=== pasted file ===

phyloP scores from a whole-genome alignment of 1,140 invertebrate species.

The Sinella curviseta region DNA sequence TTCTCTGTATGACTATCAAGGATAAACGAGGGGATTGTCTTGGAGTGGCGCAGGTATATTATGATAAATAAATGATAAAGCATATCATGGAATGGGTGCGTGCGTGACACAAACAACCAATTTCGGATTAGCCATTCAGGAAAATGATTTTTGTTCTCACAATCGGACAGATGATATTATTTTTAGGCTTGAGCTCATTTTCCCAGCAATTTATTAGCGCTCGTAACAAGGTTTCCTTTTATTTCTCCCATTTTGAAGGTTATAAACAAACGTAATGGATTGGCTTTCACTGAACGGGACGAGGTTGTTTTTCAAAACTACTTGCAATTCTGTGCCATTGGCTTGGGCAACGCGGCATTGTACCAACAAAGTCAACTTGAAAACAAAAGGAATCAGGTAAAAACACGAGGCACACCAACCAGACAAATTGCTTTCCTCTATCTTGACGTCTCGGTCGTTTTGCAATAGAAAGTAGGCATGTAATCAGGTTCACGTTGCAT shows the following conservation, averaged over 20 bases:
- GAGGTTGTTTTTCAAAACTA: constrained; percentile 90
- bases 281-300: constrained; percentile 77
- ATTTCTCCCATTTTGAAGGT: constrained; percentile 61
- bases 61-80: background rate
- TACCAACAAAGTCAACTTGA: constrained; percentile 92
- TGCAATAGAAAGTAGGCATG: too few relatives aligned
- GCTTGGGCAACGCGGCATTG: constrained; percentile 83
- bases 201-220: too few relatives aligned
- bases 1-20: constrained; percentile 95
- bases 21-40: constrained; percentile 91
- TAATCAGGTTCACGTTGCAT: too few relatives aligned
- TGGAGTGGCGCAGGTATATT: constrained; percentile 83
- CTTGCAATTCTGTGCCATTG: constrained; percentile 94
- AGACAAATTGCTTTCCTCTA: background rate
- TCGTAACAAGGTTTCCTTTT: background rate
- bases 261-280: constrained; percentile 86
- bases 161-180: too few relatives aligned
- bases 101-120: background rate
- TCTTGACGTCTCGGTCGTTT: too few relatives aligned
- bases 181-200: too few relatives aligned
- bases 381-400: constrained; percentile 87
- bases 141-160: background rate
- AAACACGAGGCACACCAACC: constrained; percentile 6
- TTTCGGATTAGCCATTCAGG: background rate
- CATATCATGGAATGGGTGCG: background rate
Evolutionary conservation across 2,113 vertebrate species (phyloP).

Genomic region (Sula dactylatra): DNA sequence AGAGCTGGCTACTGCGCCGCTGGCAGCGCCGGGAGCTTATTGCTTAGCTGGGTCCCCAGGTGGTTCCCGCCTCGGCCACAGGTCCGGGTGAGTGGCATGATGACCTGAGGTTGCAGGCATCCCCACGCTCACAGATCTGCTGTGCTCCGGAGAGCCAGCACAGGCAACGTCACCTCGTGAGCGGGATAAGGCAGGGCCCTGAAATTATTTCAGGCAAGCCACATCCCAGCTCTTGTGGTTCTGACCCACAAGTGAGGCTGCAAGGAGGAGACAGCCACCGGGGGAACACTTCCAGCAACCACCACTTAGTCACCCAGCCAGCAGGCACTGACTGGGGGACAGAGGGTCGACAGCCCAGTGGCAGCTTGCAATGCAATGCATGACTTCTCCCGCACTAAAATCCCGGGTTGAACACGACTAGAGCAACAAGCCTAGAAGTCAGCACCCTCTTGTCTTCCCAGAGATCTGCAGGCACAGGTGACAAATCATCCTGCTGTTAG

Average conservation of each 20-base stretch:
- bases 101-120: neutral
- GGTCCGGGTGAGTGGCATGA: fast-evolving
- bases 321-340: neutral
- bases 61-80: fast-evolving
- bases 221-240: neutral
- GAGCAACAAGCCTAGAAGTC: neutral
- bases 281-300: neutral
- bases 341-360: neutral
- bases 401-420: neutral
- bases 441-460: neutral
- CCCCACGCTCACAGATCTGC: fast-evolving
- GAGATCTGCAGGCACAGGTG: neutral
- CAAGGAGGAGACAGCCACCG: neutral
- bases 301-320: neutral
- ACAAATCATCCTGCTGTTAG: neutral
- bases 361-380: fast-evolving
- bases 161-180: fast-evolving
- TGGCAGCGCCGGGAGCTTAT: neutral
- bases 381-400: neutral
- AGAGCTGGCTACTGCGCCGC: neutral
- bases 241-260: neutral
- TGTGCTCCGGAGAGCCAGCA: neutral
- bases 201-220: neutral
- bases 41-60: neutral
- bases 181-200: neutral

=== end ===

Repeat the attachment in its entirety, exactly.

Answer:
phyloP scores from a whole-genome alignment of 1,140 invertebrate species.

The Sinella curviseta region DNA sequence TTCTCTGTATGACTATCAAGGATAAACGAGGGGATTGTCTTGGAGTGGCGCAGGTATATTATGATAAATAAATGATAAAGCATATCATGGAATGGGTGCGTGCGTGACACAAACAACCAATTTCGGATTAGCCATTCAGGAAAATGATTTTTGTTCTCACAATCGGACAGATGATATTATTTTTAGGCTTGAGCTCATTTTCCCAGCAATTTATTAGCGCTCGTAACAAGGTTTCCTTTTATTTCTCCCATTTTGAAGGTTATAAACAAACGTAATGGATTGGCTTTCACTGAACGGGACGAGGTTGTTTTTCAAAACTACTTGCAATTCTGTGCCATTGGCTTGGGCAACGCGGCATTGTACCAACAAAGTCAACTTGAAAACAAAAGGAATCAGGTAAAAACACGAGGCACACCAACCAGACAAATTGCTTTCCTCTATCTTGACGTCTCGGTCGTTTTGCAATAGAAAGTAGGCATGTAATCAGGTTCACGTTGCAT shows the following conservation, averaged over 20 bases:
- GAGGTTGTTTTTCAAAACTA: constrained; percentile 90
- bases 281-300: constrained; percentile 77
- ATTTCTCCCATTTTGAAGGT: constrained; percentile 61
- bases 61-80: background rate
- TACCAACAAAGTCAACTTGA: constrained; percentile 92
- TGCAATAGAAAGTAGGCATG: too few relatives aligned
- GCTTGGGCAACGCGGCATTG: constrained; percentile 83
- bases 201-220: too few relatives aligned
- bases 1-20: constrained; percentile 95
- bases 21-40: constrained; percentile 91
- TAATCAGGTTCACGTTGCAT: too few relatives aligned
- TGGAGTGGCGCAGGTATATT: constrained; percentile 83
- CTTGCAATTCTGTGCCATTG: constrained; percentile 94
- AGACAAATTGCTTTCCTCTA: background rate
- TCGTAACAAGGTTTCCTTTT: background rate
- bases 261-280: constrained; percentile 86
- bases 161-180: too few relatives aligned
- bases 101-120: background rate
- TCTTGACGTCTCGGTCGTTT: too few relatives aligned
- bases 181-200: too few relatives aligned
- bases 381-400: constrained; percentile 87
- bases 141-160: background rate
- AAACACGAGGCACACCAACC: constrained; percentile 6
- TTTCGGATTAGCCATTCAGG: background rate
- CATATCATGGAATGGGTGCG: background rate
Evolutionary conservation across 2,113 vertebrate species (phyloP).

Genomic region (Sula dactylatra): DNA sequence AGAGCTGGCTACTGCGCCGCTGGCAGCGCCGGGAGCTTATTGCTTAGCTGGGTCCCCAGGTGGTTCCCGCCTCGGCCACAGGTCCGGGTGAGTGGCATGATGACCTGAGGTTGCAGGCATCCCCACGCTCACAGATCTGCTGTGCTCCGGAGAGCCAGCACAGGCAACGTCACCTCGTGAGCGGGATAAGGCAGGGCCCTGAAATTATTTCAGGCAAGCCACATCCCAGCTCTTGTGGTTCTGACCCACAAGTGAGGCTGCAAGGAGGAGACAGCCACCGGGGGAACACTTCCAGCAACCACCACTTAGTCACCCAGCCAGCAGGCACTGACTGGGGGACAGAGGGTCGACAGCCCAGTGGCAGCTTGCAATGCAATGCATGACTTCTCCCGCACTAAAATCCCGGGTTGAACACGACTAGAGCAACAAGCCTAGAAGTCAGCACCCTCTTGTCTTCCCAGAGATCTGCAGGCACAGGTGACAAATCATCCTGCTGTTAG

Average conservation of each 20-base stretch:
- bases 101-120: neutral
- GGTCCGGGTGAGTGGCATGA: fast-evolving
- bases 321-340: neutral
- bases 61-80: fast-evolving
- bases 221-240: neutral
- GAGCAACAAGCCTAGAAGTC: neutral
- bases 281-300: neutral
- bases 341-360: neutral
- bases 401-420: neutral
- bases 441-460: neutral
- CCCCACGCTCACAGATCTGC: fast-evolving
- GAGATCTGCAGGCACAGGTG: neutral
- CAAGGAGGAGACAGCCACCG: neutral
- bases 301-320: neutral
- ACAAATCATCCTGCTGTTAG: neutral
- bases 361-380: fast-evolving
- bases 161-180: fast-evolving
- TGGCAGCGCCGGGAGCTTAT: neutral
- bases 381-400: neutral
- AGAGCTGGCTACTGCGCCGC: neutral
- bases 241-260: neutral
- TGTGCTCCGGAGAGCCAGCA: neutral
- bases 201-220: neutral
- bases 41-60: neutral
- bases 181-200: neutral